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dc.contributor.authorOsth, A.-
dc.contributor.authorDennis, S.-
dc.contributor.authorKinnell, A.-
dc.identifier.citationQuarterly Journal of Experimental Psychology, 2014; 67(9):1826-1841-
dc.description.abstractIn recognition memory, increasing the strength of studied items does not reduce performance on other items, an effect dubbed the null list strength effect (LSE). While this finding has been replicated many times, it has rarely been tested using stimuli other than single words. Kinnell and Dennis ( 2012 ) recently tested for the presence of list length effects using non-word stimulus classes while controlling for the confounds that are present in list length designs. Small list length effects were found for fractal and face images. We adopted the same paradigm and stimuli used by Kinnell and Dennis to test whether these stimuli would be susceptible to list strength effects as well. We found significant LSEs for fractal images, but null LSEs for face images and natural scene photographs. Stimuli other than words do appear to be susceptible to list strength effects, but these effects are small and restricted to particular stimulus classes, as is the case in list length designs. Models of memory may be able to address differences between these stimulus classes by attributing differences in representational overlap between the stimulus classes.-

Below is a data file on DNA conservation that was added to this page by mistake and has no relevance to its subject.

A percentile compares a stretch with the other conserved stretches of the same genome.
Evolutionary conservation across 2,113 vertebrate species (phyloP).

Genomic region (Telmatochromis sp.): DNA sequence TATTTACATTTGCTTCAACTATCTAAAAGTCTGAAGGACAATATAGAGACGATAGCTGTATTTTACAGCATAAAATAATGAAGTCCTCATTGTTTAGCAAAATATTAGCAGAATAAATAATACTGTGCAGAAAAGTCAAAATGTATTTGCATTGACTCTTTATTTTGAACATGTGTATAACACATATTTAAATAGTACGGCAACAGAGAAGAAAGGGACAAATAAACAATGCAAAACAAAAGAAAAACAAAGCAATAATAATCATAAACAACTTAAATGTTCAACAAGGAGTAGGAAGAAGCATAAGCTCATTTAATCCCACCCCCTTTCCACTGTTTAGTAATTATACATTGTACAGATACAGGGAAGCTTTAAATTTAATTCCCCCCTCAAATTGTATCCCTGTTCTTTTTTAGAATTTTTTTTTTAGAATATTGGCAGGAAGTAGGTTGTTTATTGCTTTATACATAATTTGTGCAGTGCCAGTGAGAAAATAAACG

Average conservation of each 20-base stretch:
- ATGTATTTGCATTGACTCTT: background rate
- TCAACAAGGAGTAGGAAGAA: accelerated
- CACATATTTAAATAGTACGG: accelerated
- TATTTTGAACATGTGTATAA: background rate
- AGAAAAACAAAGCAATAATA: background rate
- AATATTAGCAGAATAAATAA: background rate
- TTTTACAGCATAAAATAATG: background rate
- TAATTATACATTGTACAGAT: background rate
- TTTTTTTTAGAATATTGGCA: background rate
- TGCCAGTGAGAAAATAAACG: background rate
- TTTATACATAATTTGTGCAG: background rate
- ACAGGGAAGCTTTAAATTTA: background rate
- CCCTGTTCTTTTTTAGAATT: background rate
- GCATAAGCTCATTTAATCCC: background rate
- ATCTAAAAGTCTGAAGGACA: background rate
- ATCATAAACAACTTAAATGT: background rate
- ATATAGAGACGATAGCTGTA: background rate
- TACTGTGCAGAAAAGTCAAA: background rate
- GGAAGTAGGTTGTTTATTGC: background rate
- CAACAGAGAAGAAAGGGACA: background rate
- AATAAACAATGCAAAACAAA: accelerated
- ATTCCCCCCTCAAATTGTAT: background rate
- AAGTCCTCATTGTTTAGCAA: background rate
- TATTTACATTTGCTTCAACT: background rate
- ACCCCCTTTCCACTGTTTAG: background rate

dc.description.statementofresponsibilityAdam F. Osth, Simon Dennis, and Angela Kinnell-
dc.publisherTaylor & Francis-
dc.rights© 2014 The Experimental Psychology Society-
dc.subjectRecognition memory-
dc.subjectGlobal matching models-
dc.subjectComputational modelling-
dc.subjectCriterion shifts-
dc.subjectList strength-
dc.titleStimulus type and the list strength paradigm-
dc.typeJournal article-
Appears in Collections:Aurora harvest 3
Psychology publications

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